If you’re brand new to the world of freelancing, you’re probably curious how to go about landing your first recurring writing client.
And let me tell you, you’re not alone. In fact, a reader recently asked me a similar question.
“How do I get a recurring writing gig? Does it start with a single job well done?”
Yes and no. It can be that simple. But it’s not always.
One of my coaching clients just landed her first recurring writing client within two weeks of finishing 30 Days or Less to Freelance Writing Success. She also submitted two other (one-time) articles and secured a couple of unpaid opportunities during this short timeframe. Girl is killing it!
And you can get similar results. I’ve broken the process down into four simple steps to help you land your first recurring writing client too.
Table of Contents
Step 1: Pitch, Pitch, Pitch
I know I sound like a broken record, but prospects are not likely to start beating down your door and offering you writing jobs on their own.
For a little extra help/motivation, check out this post I wrote on upping your pitching game.
Step Two: Start with a Trial
I like to propose a trial to start, even if the prospect is looking for an ongoing content writer. This just makes good business sense and I’ll tell you why.
The reason I only apply to recurring gigs, is that I want to build up a predictable writing business from both an income and schedule standpoint. And starting with a trial provides for low risk on both sides.
The client might not like your style/voice. They might ask for multiple edits or rewrites and that ends up being a time suck. And when you factor in the extra time into the project’s fee, it’s not always worth it.
And let’s be honest, overly critical clients suck. So do clients that are unresponsive. Personally, I like to work with clients that are a lot like me – people that are ready to get stuff done (and are realistic in their expectations/timeframe).
It’s best to define expectations up front, and the best way to do this is by starting with a trial, delivering on the engagement and being open to feedback and constructive criticism.
And by the way, you can decide to charge less for the trial project. This often works well if a client is on the fence about hiring you. By doing so, you reduce their risk even more.
But don’t do a free trial – the client doesn’t have any skin in the game and might not take it as seriously as you do. Remember, your time is valuable!
Step Three: Knock Their Socks off
It’s now time to put your nose to the grindstone. Your first post needs to be EXCEPTIONAL.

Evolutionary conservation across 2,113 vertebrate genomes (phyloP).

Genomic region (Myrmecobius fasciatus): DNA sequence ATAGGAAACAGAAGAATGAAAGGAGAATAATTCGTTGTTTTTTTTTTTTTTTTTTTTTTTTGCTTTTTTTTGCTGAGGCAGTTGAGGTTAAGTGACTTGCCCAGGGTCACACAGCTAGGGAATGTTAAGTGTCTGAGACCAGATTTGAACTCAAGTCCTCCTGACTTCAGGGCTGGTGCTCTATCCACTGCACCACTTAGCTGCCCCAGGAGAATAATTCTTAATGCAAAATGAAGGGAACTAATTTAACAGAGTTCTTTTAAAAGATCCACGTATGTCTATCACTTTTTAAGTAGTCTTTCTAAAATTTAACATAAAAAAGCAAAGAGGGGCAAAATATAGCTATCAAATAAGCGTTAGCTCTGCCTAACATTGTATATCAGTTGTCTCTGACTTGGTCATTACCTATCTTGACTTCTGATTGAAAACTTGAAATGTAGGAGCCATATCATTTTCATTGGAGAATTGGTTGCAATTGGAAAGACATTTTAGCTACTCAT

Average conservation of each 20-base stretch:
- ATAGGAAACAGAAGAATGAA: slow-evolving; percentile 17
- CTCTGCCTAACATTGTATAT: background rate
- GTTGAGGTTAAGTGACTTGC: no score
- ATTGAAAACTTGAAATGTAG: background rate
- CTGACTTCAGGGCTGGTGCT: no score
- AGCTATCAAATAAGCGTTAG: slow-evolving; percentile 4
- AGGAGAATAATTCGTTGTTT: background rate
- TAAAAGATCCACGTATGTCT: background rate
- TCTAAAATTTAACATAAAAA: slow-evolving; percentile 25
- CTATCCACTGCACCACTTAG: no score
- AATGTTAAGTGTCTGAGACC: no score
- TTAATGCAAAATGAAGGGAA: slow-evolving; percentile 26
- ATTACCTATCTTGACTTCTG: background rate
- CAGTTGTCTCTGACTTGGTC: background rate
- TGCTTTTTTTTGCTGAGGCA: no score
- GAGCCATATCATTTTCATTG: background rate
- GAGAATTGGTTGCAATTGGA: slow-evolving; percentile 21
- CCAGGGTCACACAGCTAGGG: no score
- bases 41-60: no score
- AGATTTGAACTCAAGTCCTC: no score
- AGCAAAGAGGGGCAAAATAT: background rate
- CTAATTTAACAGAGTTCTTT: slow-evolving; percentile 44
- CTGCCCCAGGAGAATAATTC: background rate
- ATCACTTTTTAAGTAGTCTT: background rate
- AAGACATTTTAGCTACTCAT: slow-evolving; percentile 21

If you do charge a lesser fee, don’t compromise the time or effort you put in based on what you decided to charge.
Submitting your trial piece is like interviewing for the job. It’s your goal (and duty) to make it as good as possible.
This is your shot!
Step Four: Get Them to Commit
If it jives, move forward. If it doesn’t, no hard feelings as you both walked into it with the mindset of it being a trial.
But if you did deliver a solid first piece, odds are you can then talk them into a recurring schedule (provided they’re easy to work with and you want to). And now it’s time to get them to commit.
Draft a contract or at least be extra clear of the expectations around posting schedule, word count, pay, etc in an email exchange and ask for them to reply with their approval/consent.
And don’t be afraid to start small (say one post per week or per month) and up it from there if they need more content and you have availability. Again, you can make sure you’re a fit, have room for other projects and time to deliver exceptional content, each and every time.
Getting recurring clients is the best way to build a predictable schedule and income stream for your freelance writing business.
The key is to pitch (a lot), get some prospects on the line and start with a few trial articles, so it’s low risk on both sides. Then once you deliver excellent content, iron out details to move forward with a recurring situation. And make sure to get it in writing – even if it’s just via email.
Not entirely sure how to begin? Check out 5 Steps to Starting a New Freelance Writing Business and get started today (it’s a free post)!
Add your two cents: What do you think of trial projects? Yay, nay or not quite sure?